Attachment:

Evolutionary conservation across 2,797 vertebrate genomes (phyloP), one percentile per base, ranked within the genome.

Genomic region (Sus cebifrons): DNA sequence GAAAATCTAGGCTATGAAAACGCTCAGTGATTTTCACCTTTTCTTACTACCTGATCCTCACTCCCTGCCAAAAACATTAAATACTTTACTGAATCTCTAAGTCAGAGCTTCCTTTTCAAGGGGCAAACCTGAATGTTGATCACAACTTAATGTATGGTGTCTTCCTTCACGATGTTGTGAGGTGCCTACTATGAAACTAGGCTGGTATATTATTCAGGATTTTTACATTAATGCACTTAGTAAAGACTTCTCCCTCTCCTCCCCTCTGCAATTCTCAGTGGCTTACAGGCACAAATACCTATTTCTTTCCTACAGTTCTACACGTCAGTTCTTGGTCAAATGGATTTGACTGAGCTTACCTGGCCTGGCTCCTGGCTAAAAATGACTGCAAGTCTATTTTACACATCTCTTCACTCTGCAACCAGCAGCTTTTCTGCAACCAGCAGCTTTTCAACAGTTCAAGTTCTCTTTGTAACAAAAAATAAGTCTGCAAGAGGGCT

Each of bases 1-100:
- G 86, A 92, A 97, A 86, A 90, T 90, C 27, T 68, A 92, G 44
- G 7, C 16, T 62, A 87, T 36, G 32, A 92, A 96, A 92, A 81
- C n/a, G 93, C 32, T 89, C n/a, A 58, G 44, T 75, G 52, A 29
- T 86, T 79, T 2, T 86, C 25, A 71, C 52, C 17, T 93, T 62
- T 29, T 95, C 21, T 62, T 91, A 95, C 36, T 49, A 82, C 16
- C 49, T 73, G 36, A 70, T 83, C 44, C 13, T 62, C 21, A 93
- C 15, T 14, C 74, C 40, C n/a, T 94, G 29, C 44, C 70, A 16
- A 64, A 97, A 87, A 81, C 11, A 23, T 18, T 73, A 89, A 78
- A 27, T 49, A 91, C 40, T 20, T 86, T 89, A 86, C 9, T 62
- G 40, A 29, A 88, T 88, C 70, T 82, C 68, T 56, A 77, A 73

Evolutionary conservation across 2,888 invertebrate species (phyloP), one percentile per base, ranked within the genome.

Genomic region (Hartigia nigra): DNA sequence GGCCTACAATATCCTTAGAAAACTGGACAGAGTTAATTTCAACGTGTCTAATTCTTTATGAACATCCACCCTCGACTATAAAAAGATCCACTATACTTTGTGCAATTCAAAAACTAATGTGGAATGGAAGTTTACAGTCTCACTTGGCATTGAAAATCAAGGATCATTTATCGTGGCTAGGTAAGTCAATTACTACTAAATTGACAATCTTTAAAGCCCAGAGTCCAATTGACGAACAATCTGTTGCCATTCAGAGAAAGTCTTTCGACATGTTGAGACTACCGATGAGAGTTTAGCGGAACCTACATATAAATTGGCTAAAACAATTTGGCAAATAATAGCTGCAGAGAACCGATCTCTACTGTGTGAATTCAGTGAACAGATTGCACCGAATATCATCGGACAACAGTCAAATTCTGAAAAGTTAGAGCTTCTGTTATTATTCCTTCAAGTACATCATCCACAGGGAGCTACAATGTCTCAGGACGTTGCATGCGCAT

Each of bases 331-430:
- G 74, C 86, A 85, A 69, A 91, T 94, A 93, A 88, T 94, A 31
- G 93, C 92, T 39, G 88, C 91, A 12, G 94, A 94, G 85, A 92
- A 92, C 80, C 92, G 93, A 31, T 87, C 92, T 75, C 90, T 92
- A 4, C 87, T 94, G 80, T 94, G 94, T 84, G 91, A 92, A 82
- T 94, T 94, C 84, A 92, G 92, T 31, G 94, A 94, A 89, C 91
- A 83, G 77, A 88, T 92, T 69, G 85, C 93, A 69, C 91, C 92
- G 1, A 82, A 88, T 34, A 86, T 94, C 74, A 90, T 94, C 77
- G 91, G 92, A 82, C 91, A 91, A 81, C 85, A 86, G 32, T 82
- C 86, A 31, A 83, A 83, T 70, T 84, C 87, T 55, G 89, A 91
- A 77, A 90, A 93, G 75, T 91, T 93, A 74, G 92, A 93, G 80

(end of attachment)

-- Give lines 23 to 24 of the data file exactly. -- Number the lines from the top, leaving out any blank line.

- G 1, A 82, A 88, T 34, A 86, T 94, C 74, A 90, T 94, C 77
- G 91, G 92, A 82, C 91, A 91, A 81, C 85, A 86, G 32, T 82